Clinicians in Africa and developing countries must build a database on smoking, alcohol and substance abuse through research to enable them to inform and advise policy makers on the appropriate strategy required to curb the menace.
Dr George Amofa, Deputy Director-General of Ghana Health Service, made the point in Accra on Friday at the opening of a two-day consultation meeting on the use of the Alcohol, Smoking and Substance Involvement Screening Test tool dubbed: 'ASSIST' and brief intervention strategies against substance abuse in African countries.
It was organised by the World Health Organisation (WHO).
"Clinicians need to embark on a baseline epidemiological research to know the magnitude of the problem and thereafter update it on a regular basis but the few clinicians are overburdened with clinical work load and there seem not to be adequate funding for research", he said.
The "ASSIST" tool is a new instrument, which has been developed to test early users of alcohol and other drugs and to help with their intervention even before the use gets established.
Dr. Amofa noted that health professionals had not been able to influence and attract the attention of policy makers to issues of substance abuse due to the lack of data to back such advocacy.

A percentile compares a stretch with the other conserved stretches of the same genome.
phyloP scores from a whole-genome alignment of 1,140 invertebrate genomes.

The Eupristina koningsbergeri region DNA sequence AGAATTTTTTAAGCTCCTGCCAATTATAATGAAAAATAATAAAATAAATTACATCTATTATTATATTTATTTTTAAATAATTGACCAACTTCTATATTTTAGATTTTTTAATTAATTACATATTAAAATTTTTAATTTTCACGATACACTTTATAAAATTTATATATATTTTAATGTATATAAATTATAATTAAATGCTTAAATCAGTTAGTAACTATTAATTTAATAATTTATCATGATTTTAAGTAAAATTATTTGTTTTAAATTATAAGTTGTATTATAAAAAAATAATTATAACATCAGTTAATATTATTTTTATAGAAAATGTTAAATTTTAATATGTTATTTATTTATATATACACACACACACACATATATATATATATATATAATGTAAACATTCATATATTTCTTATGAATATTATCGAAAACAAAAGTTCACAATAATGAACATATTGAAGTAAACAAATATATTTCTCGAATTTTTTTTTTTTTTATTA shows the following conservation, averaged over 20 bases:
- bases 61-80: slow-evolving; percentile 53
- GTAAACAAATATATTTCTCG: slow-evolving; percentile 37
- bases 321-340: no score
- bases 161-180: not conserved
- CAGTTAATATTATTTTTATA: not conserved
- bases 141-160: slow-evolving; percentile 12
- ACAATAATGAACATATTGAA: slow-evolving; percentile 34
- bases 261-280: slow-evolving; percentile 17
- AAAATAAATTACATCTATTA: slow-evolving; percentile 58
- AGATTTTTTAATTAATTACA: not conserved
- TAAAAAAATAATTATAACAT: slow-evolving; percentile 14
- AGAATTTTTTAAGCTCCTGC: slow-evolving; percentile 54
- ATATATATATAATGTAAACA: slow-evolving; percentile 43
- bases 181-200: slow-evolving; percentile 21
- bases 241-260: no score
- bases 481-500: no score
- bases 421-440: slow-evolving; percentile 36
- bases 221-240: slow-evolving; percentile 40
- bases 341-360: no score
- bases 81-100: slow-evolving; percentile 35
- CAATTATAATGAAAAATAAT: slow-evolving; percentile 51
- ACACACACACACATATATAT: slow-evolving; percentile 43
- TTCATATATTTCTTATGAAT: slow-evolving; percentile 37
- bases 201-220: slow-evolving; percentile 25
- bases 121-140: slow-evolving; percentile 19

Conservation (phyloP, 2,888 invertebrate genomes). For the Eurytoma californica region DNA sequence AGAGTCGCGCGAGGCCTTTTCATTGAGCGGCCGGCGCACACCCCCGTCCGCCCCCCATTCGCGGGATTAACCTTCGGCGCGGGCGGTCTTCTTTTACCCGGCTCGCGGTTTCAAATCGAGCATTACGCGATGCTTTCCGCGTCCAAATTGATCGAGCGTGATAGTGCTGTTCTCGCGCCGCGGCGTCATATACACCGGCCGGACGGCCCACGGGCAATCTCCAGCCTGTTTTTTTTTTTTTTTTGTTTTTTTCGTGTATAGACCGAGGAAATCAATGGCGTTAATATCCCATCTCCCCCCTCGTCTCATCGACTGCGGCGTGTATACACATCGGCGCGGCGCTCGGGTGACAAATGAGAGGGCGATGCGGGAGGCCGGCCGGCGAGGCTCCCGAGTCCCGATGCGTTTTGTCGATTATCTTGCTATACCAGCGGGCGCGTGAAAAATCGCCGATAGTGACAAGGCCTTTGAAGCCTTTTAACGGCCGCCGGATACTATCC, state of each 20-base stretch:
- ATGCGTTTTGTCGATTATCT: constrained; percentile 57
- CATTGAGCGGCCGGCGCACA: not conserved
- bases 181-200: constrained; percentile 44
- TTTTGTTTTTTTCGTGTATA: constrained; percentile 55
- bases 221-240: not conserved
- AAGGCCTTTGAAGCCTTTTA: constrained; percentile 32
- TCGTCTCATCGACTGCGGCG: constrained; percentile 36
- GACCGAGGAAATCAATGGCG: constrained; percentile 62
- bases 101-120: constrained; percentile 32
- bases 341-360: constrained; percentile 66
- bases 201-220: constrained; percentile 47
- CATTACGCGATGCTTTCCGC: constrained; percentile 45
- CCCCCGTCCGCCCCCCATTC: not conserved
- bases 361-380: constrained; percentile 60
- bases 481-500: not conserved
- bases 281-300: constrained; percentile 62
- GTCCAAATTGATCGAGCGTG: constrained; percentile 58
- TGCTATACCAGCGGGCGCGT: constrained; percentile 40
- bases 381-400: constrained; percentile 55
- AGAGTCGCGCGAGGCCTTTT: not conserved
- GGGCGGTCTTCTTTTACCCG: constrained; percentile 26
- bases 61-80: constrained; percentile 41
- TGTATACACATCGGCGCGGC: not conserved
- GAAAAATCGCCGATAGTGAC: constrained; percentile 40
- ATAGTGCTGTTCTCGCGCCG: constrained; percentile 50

"The lack of adequate tools and personnel in Africa generally has been our bane in terms of research for data. It is therefore welcome news that a tool as simple as ASSIST has been developed, very user friendly and reasonably sensitive and specific to catch the intended population", he noted.
Dr Amofa said even though a World Bank report issued in 1999 estimated that smoking-related healthcare accounted for 6-15 percent of health budget in high income countries, the smoking of tobacco had increased in developing countries.
"The World Health Report of 2001 estimated that one in three adults or 1.2 billion people then were smoking and estimate was that by 2025 more than 1.6 million would be smoking and 8.4 million would die from tobacco and its effects," he said.
Dr Akwasi Osei, Acting Chief Psychiatrist at the Ghana Health Service, noted that the law that established the Narcotics Control Board under the Ministry of Interior had already weakened the board's inability to fight the drug menace.
Dr Osei explained that the location of the board naturally placed emphasis on the legal aspect of drug use leading to the disadvantage of the medical aspect.
He said there was no policy on the use, production and distribution of alcohol, adding that the Ghana Health Service had been making efforts to pass a tobacco bill but it was far from success.
Dr Osei called for a sustainable programme for the management of substance abuse in order to curb indiscipline and crime in society.
Dr. Therese Agosu, Regional Adviser on Mental Health at the WHO urged the media to disseminate information to remote areas to ensure that people become aware of the dangers involved in smoking, alcohol and substance abuse.
Participants attending the meeting are from Ghana, Senegal, Burundi, Zimbabwe, Uganda and Cape Verde.